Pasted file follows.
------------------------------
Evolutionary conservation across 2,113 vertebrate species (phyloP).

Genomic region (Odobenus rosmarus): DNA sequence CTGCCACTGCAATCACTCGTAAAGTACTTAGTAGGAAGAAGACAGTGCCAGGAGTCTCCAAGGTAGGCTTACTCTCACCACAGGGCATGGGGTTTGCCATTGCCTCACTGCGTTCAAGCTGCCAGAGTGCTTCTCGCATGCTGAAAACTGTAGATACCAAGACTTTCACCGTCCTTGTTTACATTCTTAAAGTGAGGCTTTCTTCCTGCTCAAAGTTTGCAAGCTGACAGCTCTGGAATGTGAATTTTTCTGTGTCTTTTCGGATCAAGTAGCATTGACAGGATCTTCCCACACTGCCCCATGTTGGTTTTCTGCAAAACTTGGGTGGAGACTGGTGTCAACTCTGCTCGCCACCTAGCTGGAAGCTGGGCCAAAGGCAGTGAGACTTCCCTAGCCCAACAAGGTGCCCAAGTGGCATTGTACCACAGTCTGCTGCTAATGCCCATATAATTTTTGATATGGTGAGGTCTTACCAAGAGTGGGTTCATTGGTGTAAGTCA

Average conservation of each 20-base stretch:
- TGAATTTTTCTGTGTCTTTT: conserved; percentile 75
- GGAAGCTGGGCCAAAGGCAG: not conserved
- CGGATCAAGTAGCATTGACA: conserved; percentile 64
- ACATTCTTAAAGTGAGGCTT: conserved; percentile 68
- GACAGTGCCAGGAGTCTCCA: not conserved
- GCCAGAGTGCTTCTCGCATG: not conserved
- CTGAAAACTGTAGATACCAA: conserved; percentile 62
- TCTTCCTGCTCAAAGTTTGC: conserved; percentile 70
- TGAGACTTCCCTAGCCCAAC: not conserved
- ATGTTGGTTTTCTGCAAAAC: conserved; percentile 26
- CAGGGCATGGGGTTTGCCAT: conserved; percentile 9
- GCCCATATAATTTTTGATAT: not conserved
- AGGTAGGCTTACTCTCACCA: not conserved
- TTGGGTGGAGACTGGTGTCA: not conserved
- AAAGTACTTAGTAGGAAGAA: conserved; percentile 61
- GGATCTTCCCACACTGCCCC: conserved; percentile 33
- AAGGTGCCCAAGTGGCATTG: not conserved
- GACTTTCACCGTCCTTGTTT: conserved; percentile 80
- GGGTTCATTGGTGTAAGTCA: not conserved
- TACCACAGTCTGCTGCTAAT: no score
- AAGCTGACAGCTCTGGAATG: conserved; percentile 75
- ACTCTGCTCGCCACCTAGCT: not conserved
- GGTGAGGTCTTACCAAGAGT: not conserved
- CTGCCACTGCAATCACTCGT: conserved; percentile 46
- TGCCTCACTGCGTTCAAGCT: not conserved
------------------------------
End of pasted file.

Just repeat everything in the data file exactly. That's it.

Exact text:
Evolutionary conservation across 2,113 vertebrate species (phyloP).

Genomic region (Odobenus rosmarus): DNA sequence CTGCCACTGCAATCACTCGTAAAGTACTTAGTAGGAAGAAGACAGTGCCAGGAGTCTCCAAGGTAGGCTTACTCTCACCACAGGGCATGGGGTTTGCCATTGCCTCACTGCGTTCAAGCTGCCAGAGTGCTTCTCGCATGCTGAAAACTGTAGATACCAAGACTTTCACCGTCCTTGTTTACATTCTTAAAGTGAGGCTTTCTTCCTGCTCAAAGTTTGCAAGCTGACAGCTCTGGAATGTGAATTTTTCTGTGTCTTTTCGGATCAAGTAGCATTGACAGGATCTTCCCACACTGCCCCATGTTGGTTTTCTGCAAAACTTGGGTGGAGACTGGTGTCAACTCTGCTCGCCACCTAGCTGGAAGCTGGGCCAAAGGCAGTGAGACTTCCCTAGCCCAACAAGGTGCCCAAGTGGCATTGTACCACAGTCTGCTGCTAATGCCCATATAATTTTTGATATGGTGAGGTCTTACCAAGAGTGGGTTCATTGGTGTAAGTCA

Average conservation of each 20-base stretch:
- TGAATTTTTCTGTGTCTTTT: conserved; percentile 75
- GGAAGCTGGGCCAAAGGCAG: not conserved
- CGGATCAAGTAGCATTGACA: conserved; percentile 64
- ACATTCTTAAAGTGAGGCTT: conserved; percentile 68
- GACAGTGCCAGGAGTCTCCA: not conserved
- GCCAGAGTGCTTCTCGCATG: not conserved
- CTGAAAACTGTAGATACCAA: conserved; percentile 62
- TCTTCCTGCTCAAAGTTTGC: conserved; percentile 70
- TGAGACTTCCCTAGCCCAAC: not conserved
- ATGTTGGTTTTCTGCAAAAC: conserved; percentile 26
- CAGGGCATGGGGTTTGCCAT: conserved; percentile 9
- GCCCATATAATTTTTGATAT: not conserved
- AGGTAGGCTTACTCTCACCA: not conserved
- TTGGGTGGAGACTGGTGTCA: not conserved
- AAAGTACTTAGTAGGAAGAA: conserved; percentile 61
- GGATCTTCCCACACTGCCCC: conserved; percentile 33
- AAGGTGCCCAAGTGGCATTG: not conserved
- GACTTTCACCGTCCTTGTTT: conserved; percentile 80
- GGGTTCATTGGTGTAAGTCA: not conserved
- TACCACAGTCTGCTGCTAAT: no score
- AAGCTGACAGCTCTGGAATG: conserved; percentile 75
- ACTCTGCTCGCCACCTAGCT: not conserved
- GGTGAGGTCTTACCAAGAGT: not conserved
- CTGCCACTGCAATCACTCGT: conserved; percentile 46
- TGCCTCACTGCGTTCAAGCT: not conserved